August 20, 1864
I doubt not but you are wondering why I, of late, am so delinquent in replying to your letters. The reason, which I will state, is from no lack of desire to be prompt, but the heat has such an effect on my shoulder, coupled with my duties, which are not so arduous but of such a nature as oftentimes to incapacitate me entirely, for writing letters. I trust you will consider my circumstances, being an invalid, and pardon me for my delays accordingly. Will you?
I received your letter of recent date in due time and, although tardy, read it with interest. I have no Thunder Storm adventures or might write about a promenade down Baltimore St. one Sunday evening recently, in search of an “Ice Cream Saloon,” but my time will not permit me to give the particulars, besides you are unacquainted with the place and I fear it would fail to interest you.
Tis Sabbath, P.M. I suppose that you are at this time attending Sabbath School in the little country church in New Market, are you not[?] If you could see the papers that are strewn on the different tables in this office and the business appearance of things, you could scarcely imagine even that this day is kept by some as Sabbath. I should like to be in New Market****, listening to Bible instructions.
If I continue at this rate, I will have this completed by Monday morning. It seems that there are more calling on business when I attempt to write a letter than at any other time. Captain —– has just called, to correct an error that he made several months ago, and of course, I had to search over papers that were filed away in March. It is real provoking. I gave him a piece of my mind, which he will undoubtedly remember when he makes out his musters rolls again.
I was very agreeably supprised[sp] on Thursday evening, upon meeting an old Alfred [school] acquaintance. He heard that I was in the city and called to see me. He is a brother of Amanda Langworthy and had just returned from a furlough to Alfred, so I was quite well posted as to how matters stand at the above place… He is in West Hospital in this City, with another old acquaintance of mine. I saw them both last night, and talked over, our boarding school adventures….
Yes I would very much like to see you, but as that is impossible at present, you will oblige me greatly by forwarding me a picture a representation of the original. Please do not fail to comply with my request at your earliest opportunity….
Walter G. Dunn
(Source: Dunn, Walter G. and Emma Randolph, edited by Judith A. Bailey and Robert I Cottom, After Chancellorsville: Letters From The Heart – The Civil War Letters of Private Walter G. Dunn and Emma Randolph, Maryland Historical Society, 1998. Page 98-100)
*****NOTE: Walter is not referring to New Market, Virginia. He wrote about New Market, New Jersey. There are lots of “New Market” towns in Civil War history and regimental/homefront accounts!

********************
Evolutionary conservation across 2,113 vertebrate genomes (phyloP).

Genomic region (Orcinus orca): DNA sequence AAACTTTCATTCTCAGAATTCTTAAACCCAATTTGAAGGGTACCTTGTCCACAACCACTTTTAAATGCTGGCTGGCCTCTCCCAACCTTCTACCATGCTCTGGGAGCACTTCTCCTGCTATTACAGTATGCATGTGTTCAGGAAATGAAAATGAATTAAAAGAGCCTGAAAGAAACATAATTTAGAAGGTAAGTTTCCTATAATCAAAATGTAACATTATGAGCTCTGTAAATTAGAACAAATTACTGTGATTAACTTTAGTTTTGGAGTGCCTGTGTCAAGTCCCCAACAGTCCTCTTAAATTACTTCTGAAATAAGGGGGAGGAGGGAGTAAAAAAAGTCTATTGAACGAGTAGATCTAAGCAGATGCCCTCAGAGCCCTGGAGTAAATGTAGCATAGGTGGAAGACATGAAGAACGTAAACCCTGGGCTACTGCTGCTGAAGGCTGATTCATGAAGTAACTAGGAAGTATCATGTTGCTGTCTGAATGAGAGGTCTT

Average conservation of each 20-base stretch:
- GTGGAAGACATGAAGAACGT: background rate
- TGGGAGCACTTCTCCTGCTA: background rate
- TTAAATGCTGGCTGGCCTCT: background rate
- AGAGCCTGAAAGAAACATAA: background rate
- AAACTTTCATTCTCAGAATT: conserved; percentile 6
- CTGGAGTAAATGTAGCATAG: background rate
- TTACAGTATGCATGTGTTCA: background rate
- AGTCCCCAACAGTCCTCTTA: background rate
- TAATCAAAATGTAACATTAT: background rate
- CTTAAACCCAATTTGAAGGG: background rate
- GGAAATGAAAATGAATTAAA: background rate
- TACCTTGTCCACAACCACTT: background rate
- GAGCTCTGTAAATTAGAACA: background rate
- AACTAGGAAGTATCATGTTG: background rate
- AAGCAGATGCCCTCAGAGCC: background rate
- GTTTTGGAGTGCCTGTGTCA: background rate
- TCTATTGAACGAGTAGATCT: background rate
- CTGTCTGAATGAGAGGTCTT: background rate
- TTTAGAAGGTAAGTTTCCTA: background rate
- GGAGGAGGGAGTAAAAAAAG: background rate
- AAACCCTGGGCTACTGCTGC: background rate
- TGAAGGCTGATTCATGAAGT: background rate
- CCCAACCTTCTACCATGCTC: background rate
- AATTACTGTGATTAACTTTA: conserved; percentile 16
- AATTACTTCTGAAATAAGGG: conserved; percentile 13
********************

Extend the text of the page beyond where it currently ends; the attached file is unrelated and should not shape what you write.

What did they do with wounded soldiers who recovered, were unable to “take the field,” and still had time to serve? It’s a lesser-known aspect of Civil War history.
Meet The Veteran Reserve and Invalid Corps.
Organized and appointed by General Order No. 105 of the U.S. Army on April 28, 1863, the Invalid Corps followed precedent from the Revolutionary War, creating units of soldiers to serve in garrison or light duty while recovering from wounds or disease. Basically, there were two “classes” of soldiers allowed to serve in this Corp. First: those partially disabled men who still had terms of service to fulfill before their enlistments expired. Second: those who had actually been honorably discharged from military duty due to illness or injury, but who wished to serve for patriotic or monetary reasons.
Private Walter Dunn originally served in the 11th New Jersey Infantry Regiment, but a severe shoulder wound at Chancellorsville (May 1863) left him unable to return to the ranks. When sufficiently recovered, he became working as a military clerk, keeping records and getting a good reputation for his hard work and dedication. He chose to see the service as his patriotic duty, though frequently bemoaned that it was long hours and rather boring. He continued in this type of service through the end of the war and the end of his enlistment period.
Usually letter collections offer a one-sided glimpse of a written conversation. In the Civil War period, it’s usually the guy’s letters that survive – especially in the military setting. Soldiers got letters from home but lost or intentionally destroyed the notes while the families and friends on the homefront had a better chance of preserving the letters.
I’ve read “one sided” courtship letters before from the Civil War era, and the published collection of Private Dunn and Miss Randolph’s letters is a real gem, because for the majority of the collection his and her letters have been preserved. It’s fascinating to read what they wrote about, how they discussed their futures, got more comfortable “talking,” and eventually quarreled and teased. It adds so much insight and meaning to have their letters side by side and see the progression of their relationship.
Ice Cream? In the Civil War?
Walter and Emma actually mention it several times in their letters. Going for ice cream or having it at someone’s home during party was an event worth writing about – at least according to this couple. Ice houses or imported ice (from ice houses) were key to making this cold treat in the middle of summer.
Additionally, ice cream was a thing beyond the northern towns and cities. There are mentions of the new-fangled ice cream parlor/saloon in Richmond – capital of the Confederacy. Of course, in that location, the question would linger: who could afford the luxury? But that’s another story for another day…